3. Have the following records at hand before you contact the IRS online or by phone:
- The letter 5071C, 5757C, 5447C, or 4883C you received from the IRS.
- Your income tax return referenced in the letter: Form 1040, 1040-SR, 1040-NR, etc. Note: paystubs, Form W-2, and 1099 forms are not tax return forms. If you have supporting W-2s, 1099s, Schedule C or Schedule F, it is a good idea to have them on hand in case there are questions about any of these. If you had prepared and e-filed your tax return via eFile.com, sign into your eFile.com account and retrieve the last 3 tax years under My Account. If you need additional years of e-filed tax returns via eFile.com, contact one of our Taxperts.
- Your Social Security Number (SSN) and date of birth.
- The filing status and tax return mailing address from your previous year's tax return in case you just filed a tax return with a new address - how to change address with the IRS. For example, if the letter is asking for the current Tax Year, also have the return for the previous Tax Year available with the filing status and date of birth. Select “I have not filed a tax return in the past seven years” as your filing status if you just filed your very first tax return.
- The account number(s) of one or more of the following personal accounts: car or credit loan, credit card, mortgage loan, home equity loan, home equity line of credit, or a student loan.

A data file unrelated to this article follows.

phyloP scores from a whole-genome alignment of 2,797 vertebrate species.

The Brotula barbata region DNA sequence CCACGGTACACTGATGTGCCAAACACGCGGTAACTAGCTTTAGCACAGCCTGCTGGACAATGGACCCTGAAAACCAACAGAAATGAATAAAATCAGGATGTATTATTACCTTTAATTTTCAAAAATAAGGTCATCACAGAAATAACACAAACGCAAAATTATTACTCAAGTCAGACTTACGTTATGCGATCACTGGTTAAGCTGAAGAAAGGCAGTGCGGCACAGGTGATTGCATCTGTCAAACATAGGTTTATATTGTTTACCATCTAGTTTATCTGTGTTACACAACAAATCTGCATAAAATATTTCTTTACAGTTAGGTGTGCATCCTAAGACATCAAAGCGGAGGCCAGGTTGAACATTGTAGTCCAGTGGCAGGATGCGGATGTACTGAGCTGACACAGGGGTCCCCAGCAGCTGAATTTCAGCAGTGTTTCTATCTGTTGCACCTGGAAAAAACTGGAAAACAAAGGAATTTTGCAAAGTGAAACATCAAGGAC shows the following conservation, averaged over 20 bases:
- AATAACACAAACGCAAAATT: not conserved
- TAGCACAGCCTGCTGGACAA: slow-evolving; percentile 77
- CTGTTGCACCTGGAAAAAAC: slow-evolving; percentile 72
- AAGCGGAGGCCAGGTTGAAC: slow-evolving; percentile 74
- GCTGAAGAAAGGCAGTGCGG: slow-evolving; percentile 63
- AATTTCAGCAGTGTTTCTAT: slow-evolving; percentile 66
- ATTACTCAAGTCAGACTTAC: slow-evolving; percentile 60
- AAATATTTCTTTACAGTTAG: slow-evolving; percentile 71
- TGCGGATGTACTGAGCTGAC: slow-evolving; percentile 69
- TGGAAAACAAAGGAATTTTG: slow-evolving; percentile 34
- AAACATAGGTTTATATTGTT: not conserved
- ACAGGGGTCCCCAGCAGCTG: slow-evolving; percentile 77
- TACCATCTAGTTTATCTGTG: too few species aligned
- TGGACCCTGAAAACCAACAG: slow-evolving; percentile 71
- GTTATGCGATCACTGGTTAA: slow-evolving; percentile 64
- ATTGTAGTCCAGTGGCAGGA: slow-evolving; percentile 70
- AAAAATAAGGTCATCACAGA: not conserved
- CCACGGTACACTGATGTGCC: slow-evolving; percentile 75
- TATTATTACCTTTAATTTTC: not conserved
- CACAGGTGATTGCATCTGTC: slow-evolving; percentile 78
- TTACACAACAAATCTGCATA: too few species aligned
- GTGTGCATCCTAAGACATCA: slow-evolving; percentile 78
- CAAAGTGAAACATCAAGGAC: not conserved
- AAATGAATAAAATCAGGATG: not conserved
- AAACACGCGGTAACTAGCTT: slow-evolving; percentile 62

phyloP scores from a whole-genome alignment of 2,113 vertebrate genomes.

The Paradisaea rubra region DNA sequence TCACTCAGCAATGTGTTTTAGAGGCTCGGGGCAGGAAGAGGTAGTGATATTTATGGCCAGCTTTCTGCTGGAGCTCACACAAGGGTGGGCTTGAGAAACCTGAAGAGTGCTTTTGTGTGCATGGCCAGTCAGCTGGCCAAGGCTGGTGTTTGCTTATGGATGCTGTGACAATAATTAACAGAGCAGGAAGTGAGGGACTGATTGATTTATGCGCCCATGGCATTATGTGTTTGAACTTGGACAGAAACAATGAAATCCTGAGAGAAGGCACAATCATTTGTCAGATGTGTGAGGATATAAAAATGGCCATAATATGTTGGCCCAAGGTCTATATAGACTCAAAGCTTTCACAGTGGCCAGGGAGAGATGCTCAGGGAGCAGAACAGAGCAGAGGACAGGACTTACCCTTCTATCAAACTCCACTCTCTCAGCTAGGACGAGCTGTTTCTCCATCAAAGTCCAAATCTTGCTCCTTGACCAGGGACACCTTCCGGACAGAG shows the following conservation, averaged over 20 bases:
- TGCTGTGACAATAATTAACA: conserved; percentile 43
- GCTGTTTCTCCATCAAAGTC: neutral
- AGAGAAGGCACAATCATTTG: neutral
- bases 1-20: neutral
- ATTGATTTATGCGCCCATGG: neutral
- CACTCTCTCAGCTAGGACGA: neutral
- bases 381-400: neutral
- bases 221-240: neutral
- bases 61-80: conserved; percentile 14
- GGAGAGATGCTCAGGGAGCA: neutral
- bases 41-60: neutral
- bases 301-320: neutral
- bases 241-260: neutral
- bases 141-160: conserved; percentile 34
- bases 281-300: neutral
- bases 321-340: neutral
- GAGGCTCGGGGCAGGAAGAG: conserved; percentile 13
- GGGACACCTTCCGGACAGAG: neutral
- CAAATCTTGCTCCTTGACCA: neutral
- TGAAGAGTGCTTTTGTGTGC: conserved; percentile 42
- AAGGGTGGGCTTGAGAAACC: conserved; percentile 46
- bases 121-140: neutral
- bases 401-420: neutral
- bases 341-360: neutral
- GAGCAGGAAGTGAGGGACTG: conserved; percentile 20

- Access to your email account.
- A mobile phone associated with your name.
- Credit card, mortgage or student loan, car loan, and/or home equity loan information.
If you cannot verify your information online or by phone, you will need to visit an IRS office in person.
4. After verifying your information, allow the IRS up to 9 weeks to process your tax return. If you are owed a refund, you will receive it once your return is proceed. If additional information is required, the IRS will contact you once more.
When you prepare and e-file your taxes with eFile.com, know that we are committed to keeping your information private. The eFile app makes it easy to report your information securely and helps you complete the correct tax forms for your specific tax situation. File now or by the April IRS tax deadline and use the TAXstimator to see how much your next Refund could be.
How to Keep My Information Secure
Enroll in and receive and IRS Identity Protection PIN or IP-PIN. The IRS created the IP-PIN to reduce identity theft of U.S. citizens. The program is open to anyone who wants one, having originally been used to victims of identity theft or fraud. The IP-PIN is an additional, completely free step for securing your personal information when filing taxes. Enter your IP-PIN when you e-file your return on eFile.com.
Be aware of fake IRS email scams and other means to compromise your identity. Learn how to identify these scams and protect your information.
Don't share your information with anyone; the IRS will never initiate contact via email.
Additional Information on Identity, Fraud